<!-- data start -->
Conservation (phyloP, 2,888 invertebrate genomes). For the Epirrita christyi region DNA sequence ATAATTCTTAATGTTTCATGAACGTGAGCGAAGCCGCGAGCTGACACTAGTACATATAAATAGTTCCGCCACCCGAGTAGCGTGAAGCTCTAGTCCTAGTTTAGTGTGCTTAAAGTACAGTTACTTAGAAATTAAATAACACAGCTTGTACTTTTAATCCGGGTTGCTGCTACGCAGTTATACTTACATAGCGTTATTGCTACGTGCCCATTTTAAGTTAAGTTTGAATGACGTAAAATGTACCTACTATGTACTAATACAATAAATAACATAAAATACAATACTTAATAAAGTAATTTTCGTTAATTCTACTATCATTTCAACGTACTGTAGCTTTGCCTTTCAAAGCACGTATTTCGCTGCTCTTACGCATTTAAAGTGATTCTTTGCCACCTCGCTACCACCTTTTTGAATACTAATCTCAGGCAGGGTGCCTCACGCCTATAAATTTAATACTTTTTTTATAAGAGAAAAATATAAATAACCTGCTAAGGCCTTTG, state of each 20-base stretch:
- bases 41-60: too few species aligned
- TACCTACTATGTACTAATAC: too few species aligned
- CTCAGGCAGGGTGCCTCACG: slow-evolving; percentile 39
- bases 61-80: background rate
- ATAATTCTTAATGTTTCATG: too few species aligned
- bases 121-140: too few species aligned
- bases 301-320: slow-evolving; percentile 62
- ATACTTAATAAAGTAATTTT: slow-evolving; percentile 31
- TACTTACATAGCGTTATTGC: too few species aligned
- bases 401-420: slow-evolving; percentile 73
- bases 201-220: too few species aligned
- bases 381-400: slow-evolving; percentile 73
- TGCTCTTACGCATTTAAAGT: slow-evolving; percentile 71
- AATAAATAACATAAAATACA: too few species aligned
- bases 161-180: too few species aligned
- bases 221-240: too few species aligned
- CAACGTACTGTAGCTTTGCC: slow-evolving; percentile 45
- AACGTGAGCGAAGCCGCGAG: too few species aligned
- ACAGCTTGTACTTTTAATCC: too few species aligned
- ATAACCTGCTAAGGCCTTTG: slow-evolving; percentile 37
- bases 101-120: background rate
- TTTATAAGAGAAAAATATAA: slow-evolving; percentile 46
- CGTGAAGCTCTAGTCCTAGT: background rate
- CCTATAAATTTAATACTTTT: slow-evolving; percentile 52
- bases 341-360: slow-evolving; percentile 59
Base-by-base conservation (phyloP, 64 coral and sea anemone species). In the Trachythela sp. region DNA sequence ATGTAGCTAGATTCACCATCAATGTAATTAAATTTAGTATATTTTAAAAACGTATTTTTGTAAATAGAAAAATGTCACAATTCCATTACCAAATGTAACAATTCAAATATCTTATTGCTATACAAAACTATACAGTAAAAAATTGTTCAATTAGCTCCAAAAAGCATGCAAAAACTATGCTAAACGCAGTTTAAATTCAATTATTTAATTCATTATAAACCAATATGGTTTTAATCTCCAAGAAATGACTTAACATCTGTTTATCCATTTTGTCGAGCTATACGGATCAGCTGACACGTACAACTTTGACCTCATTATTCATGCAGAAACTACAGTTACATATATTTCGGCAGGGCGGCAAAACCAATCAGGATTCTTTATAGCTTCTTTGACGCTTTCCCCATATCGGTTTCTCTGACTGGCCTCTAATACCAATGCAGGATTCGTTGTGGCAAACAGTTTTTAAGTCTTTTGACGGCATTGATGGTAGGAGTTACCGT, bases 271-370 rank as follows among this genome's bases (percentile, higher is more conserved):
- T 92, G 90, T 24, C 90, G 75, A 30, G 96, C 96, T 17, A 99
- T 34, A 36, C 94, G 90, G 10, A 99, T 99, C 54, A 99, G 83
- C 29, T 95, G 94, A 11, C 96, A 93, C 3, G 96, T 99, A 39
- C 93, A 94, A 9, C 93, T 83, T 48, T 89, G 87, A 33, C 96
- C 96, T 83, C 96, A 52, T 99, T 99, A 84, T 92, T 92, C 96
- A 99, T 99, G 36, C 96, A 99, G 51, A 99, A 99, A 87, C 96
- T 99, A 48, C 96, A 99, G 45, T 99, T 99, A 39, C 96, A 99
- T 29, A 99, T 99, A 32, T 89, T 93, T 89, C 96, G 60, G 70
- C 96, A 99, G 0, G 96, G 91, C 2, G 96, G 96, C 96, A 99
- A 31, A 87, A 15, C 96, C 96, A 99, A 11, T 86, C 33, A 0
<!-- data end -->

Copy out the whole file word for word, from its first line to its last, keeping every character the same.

Conservation (phyloP, 2,888 invertebrate genomes). For the Epirrita christyi region DNA sequence ATAATTCTTAATGTTTCATGAACGTGAGCGAAGCCGCGAGCTGACACTAGTACATATAAATAGTTCCGCCACCCGAGTAGCGTGAAGCTCTAGTCCTAGTTTAGTGTGCTTAAAGTACAGTTACTTAGAAATTAAATAACACAGCTTGTACTTTTAATCCGGGTTGCTGCTACGCAGTTATACTTACATAGCGTTATTGCTACGTGCCCATTTTAAGTTAAGTTTGAATGACGTAAAATGTACCTACTATGTACTAATACAATAAATAACATAAAATACAATACTTAATAAAGTAATTTTCGTTAATTCTACTATCATTTCAACGTACTGTAGCTTTGCCTTTCAAAGCACGTATTTCGCTGCTCTTACGCATTTAAAGTGATTCTTTGCCACCTCGCTACCACCTTTTTGAATACTAATCTCAGGCAGGGTGCCTCACGCCTATAAATTTAATACTTTTTTTATAAGAGAAAAATATAAATAACCTGCTAAGGCCTTTG, state of each 20-base stretch:
- bases 41-60: too few species aligned
- TACCTACTATGTACTAATAC: too few species aligned
- CTCAGGCAGGGTGCCTCACG: slow-evolving; percentile 39
- bases 61-80: background rate
- ATAATTCTTAATGTTTCATG: too few species aligned
- bases 121-140: too few species aligned
- bases 301-320: slow-evolving; percentile 62
- ATACTTAATAAAGTAATTTT: slow-evolving; percentile 31
- TACTTACATAGCGTTATTGC: too few species aligned
- bases 401-420: slow-evolving; percentile 73
- bases 201-220: too few species aligned
- bases 381-400: slow-evolving; percentile 73
- TGCTCTTACGCATTTAAAGT: slow-evolving; percentile 71
- AATAAATAACATAAAATACA: too few species aligned
- bases 161-180: too few species aligned
- bases 221-240: too few species aligned
- CAACGTACTGTAGCTTTGCC: slow-evolving; percentile 45
- AACGTGAGCGAAGCCGCGAG: too few species aligned
- ACAGCTTGTACTTTTAATCC: too few species aligned
- ATAACCTGCTAAGGCCTTTG: slow-evolving; percentile 37
- bases 101-120: background rate
- TTTATAAGAGAAAAATATAA: slow-evolving; percentile 46
- CGTGAAGCTCTAGTCCTAGT: background rate
- CCTATAAATTTAATACTTTT: slow-evolving; percentile 52
- bases 341-360: slow-evolving; percentile 59
Base-by-base conservation (phyloP, 64 coral and sea anemone species). In the Trachythela sp. region DNA sequence ATGTAGCTAGATTCACCATCAATGTAATTAAATTTAGTATATTTTAAAAACGTATTTTTGTAAATAGAAAAATGTCACAATTCCATTACCAAATGTAACAATTCAAATATCTTATTGCTATACAAAACTATACAGTAAAAAATTGTTCAATTAGCTCCAAAAAGCATGCAAAAACTATGCTAAACGCAGTTTAAATTCAATTATTTAATTCATTATAAACCAATATGGTTTTAATCTCCAAGAAATGACTTAACATCTGTTTATCCATTTTGTCGAGCTATACGGATCAGCTGACACGTACAACTTTGACCTCATTATTCATGCAGAAACTACAGTTACATATATTTCGGCAGGGCGGCAAAACCAATCAGGATTCTTTATAGCTTCTTTGACGCTTTCCCCATATCGGTTTCTCTGACTGGCCTCTAATACCAATGCAGGATTCGTTGTGGCAAACAGTTTTTAAGTCTTTTGACGGCATTGATGGTAGGAGTTACCGT, bases 271-370 rank as follows among this genome's bases (percentile, higher is more conserved):
- T 92, G 90, T 24, C 90, G 75, A 30, G 96, C 96, T 17, A 99
- T 34, A 36, C 94, G 90, G 10, A 99, T 99, C 54, A 99, G 83
- C 29, T 95, G 94, A 11, C 96, A 93, C 3, G 96, T 99, A 39
- C 93, A 94, A 9, C 93, T 83, T 48, T 89, G 87, A 33, C 96
- C 96, T 83, C 96, A 52, T 99, T 99, A 84, T 92, T 92, C 96
- A 99, T 99, G 36, C 96, A 99, G 51, A 99, A 99, A 87, C 96
- T 99, A 48, C 96, A 99, G 45, T 99, T 99, A 39, C 96, A 99
- T 29, A 99, T 99, A 32, T 89, T 93, T 89, C 96, G 60, G 70
- C 96, A 99, G 0, G 96, G 91, C 2, G 96, G 96, C 96, A 99
- A 31, A 87, A 15, C 96, C 96, A 99, A 11, T 86, C 33, A 0